Support for Ukraine is top of the agenda. President Volodymyr Zelenskyy is scheduled to arrive on the summit’s first day for two sessions dedicated to the war-torn country. The G7’s most anticipated outcome is an agreement over a $50bn loan for Ukraine backed by profits accrued on Russian assets frozen in the West. 

The war on Gaza is also expected to dominate talks. 

Pope Francis will also be among the guests – the first time a pontiff has been invited to the summit – for a session dedicated to artificial intelligence (AI). Other specific sessions will be on migration, financial issues and the situation in the Asia Pacific. 

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Heat forces shut down of Acropolis during afternoon hours




The Acropolis in Athens will be closed during the afternoon today (14 June) for a second consecutive day, as Greece swelters under unseasonably high temperatures.

The Culture Ministry said the hilltop citadel, which is Greece’s most popular ancient site, would be closed from midday to 5 p.m. 

All other archaeological sites in the Greek capital will be closed during the same hours. 

Temperatures are expected to exceed 40 C (104 F) today in much of central and southern Greece, including greater Athens, the Cyclades islands and Crete.

The weather is expected to cool Friday and Saturday. 

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University Impact Rankings 2024




The Times Higher Education (THE) announced the University Impact Rankings for 2024 yesterday (12 June), identifying and celebrating universities that excel across multiple United Nations Sustainable Development Goals (SDGs).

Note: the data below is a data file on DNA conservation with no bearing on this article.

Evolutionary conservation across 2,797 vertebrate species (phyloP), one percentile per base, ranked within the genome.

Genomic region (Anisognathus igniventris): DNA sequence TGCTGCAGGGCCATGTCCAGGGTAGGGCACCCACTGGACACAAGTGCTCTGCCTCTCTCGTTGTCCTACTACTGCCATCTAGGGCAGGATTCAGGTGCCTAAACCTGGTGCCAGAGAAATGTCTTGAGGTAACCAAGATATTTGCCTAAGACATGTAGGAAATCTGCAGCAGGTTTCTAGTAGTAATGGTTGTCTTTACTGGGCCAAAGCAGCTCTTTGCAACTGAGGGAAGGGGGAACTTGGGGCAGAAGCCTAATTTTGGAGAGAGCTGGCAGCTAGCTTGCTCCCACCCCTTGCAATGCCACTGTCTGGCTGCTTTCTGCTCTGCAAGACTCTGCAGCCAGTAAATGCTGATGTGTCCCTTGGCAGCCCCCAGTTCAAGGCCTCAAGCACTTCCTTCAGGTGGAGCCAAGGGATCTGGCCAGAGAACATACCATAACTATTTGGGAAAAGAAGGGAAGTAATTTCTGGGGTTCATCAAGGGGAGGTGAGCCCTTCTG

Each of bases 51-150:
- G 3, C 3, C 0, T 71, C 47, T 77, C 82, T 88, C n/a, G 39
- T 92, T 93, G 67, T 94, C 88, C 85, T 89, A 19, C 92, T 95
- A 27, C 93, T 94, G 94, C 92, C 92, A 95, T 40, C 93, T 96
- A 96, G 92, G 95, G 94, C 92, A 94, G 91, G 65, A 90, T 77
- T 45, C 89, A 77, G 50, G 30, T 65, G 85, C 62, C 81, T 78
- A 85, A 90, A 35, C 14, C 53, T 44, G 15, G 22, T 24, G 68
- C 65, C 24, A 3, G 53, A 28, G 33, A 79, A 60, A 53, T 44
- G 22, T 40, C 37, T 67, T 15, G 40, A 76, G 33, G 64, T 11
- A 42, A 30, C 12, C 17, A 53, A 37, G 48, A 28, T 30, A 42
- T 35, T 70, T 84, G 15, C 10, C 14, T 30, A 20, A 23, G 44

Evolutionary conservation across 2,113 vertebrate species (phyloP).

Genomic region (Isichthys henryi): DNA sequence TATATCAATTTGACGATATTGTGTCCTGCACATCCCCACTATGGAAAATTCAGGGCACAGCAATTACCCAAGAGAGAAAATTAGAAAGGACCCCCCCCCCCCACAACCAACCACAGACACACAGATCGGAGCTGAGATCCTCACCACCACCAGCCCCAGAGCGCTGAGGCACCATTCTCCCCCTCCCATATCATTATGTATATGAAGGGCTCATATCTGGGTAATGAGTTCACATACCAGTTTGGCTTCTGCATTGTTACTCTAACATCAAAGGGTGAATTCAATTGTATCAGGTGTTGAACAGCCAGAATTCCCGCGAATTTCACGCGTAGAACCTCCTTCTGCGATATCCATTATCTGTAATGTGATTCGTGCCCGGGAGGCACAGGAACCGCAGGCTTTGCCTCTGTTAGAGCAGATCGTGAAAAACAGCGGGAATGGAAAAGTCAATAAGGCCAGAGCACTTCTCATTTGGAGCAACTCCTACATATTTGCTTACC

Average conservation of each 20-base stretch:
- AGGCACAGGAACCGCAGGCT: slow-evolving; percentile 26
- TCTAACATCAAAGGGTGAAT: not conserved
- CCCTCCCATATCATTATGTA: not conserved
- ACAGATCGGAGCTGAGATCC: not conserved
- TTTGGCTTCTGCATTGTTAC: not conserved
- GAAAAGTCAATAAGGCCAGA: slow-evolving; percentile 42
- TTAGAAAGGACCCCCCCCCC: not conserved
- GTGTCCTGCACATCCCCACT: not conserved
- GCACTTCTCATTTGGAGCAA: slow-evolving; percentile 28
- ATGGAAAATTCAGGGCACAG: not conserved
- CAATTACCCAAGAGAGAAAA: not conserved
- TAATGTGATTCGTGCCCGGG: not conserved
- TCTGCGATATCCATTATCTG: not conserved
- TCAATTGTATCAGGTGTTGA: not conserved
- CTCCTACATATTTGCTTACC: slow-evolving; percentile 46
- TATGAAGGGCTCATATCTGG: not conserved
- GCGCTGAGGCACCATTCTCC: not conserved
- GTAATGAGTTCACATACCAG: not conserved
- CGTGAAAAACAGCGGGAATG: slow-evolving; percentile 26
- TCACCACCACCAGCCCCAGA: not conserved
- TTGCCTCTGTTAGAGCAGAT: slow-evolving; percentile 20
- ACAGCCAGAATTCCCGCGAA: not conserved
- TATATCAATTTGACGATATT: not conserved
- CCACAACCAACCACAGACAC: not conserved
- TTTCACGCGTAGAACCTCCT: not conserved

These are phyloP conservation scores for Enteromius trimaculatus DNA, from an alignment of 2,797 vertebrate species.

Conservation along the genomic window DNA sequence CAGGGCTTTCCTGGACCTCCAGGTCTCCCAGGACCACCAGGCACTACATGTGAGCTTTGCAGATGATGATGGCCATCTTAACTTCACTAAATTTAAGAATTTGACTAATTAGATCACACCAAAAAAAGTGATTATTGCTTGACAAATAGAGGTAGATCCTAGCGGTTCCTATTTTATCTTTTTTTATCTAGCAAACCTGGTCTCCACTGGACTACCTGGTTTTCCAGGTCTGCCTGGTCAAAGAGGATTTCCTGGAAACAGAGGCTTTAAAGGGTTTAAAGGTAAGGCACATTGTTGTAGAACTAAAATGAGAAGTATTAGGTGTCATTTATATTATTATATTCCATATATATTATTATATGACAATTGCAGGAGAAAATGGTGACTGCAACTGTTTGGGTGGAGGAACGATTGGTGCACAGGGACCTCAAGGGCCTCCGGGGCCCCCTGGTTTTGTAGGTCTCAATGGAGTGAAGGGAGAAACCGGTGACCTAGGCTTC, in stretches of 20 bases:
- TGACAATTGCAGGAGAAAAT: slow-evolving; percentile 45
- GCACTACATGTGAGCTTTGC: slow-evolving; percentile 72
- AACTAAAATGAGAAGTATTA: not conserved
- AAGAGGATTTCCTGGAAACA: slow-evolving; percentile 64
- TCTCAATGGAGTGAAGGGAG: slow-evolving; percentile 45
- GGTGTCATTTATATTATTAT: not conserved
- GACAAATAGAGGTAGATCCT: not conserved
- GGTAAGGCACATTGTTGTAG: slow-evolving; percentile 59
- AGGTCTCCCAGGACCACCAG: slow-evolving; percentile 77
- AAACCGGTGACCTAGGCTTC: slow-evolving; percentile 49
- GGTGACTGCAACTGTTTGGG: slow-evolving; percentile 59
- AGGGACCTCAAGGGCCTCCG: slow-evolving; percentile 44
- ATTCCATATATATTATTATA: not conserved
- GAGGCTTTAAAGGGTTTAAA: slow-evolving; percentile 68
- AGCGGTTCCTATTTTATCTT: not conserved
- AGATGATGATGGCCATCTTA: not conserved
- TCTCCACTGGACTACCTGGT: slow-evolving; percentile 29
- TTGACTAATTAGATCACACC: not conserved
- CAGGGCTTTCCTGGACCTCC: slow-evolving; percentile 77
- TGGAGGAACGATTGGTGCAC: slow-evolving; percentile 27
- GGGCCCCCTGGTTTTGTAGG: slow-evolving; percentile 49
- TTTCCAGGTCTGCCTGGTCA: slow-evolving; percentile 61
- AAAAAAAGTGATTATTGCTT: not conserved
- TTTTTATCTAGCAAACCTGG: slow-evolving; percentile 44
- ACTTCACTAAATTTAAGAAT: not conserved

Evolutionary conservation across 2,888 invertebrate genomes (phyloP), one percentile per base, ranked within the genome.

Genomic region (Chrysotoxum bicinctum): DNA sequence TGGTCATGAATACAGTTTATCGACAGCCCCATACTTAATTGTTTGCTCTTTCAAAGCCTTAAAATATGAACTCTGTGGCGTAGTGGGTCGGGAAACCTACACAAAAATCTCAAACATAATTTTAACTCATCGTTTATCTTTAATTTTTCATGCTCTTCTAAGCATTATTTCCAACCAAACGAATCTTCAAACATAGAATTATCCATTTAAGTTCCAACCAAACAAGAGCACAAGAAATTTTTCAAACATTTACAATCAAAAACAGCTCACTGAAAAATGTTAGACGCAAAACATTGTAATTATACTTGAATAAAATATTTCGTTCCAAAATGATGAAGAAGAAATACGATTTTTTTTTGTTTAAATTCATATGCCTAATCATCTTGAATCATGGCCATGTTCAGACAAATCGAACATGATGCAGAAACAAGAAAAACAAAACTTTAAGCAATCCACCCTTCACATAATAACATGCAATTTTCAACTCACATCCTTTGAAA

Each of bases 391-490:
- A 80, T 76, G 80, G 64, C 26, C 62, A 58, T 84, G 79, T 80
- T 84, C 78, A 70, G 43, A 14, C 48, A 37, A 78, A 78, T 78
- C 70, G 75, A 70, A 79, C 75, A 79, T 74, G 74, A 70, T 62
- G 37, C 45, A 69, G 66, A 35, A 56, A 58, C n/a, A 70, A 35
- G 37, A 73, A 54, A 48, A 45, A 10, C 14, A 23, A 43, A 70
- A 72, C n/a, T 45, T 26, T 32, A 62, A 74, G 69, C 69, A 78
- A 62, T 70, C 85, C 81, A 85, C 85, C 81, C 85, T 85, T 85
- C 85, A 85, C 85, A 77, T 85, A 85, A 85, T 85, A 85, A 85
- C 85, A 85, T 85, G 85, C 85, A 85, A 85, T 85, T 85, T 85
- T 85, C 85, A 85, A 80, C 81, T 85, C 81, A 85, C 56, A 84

These institutions stand out by demonstrating comprehensive excellence in contributing to global sustainable development. They also showcase their commitment to addressing the world’s most pressing challenges, including environmental sustainability, social inclusion, economic growth and partnerships.

THE evaluated 2,152 universities from 125 countries/regions to produce the overall Impact Ranking for 2024.

Australia’s Western Sydney University tops the list for the third consecutive year. The UK’s University of Manchester and Australia’s University of Tasmania follow in joint second place. Denmark’s Aalborg University is in fourth. Overall, the top 10 includes five countries across three continents.

The top newcomer in 2024 is France’s Institut Agro at joint 21st.

India is the most-represented country in the overall table, with 96 institutions.

Meanwhile, the Rajarata University of Sri Lanka has been ranked in 4th place among the Sri Lankan Universities and ranked between 801-1000 among the world Universities in the Times Higher Education Impact Rankings 2024.

The University scored high marks for Sustainable Development Goal (SDG) number 4: Quality Education. The University joined the ranking in 2023.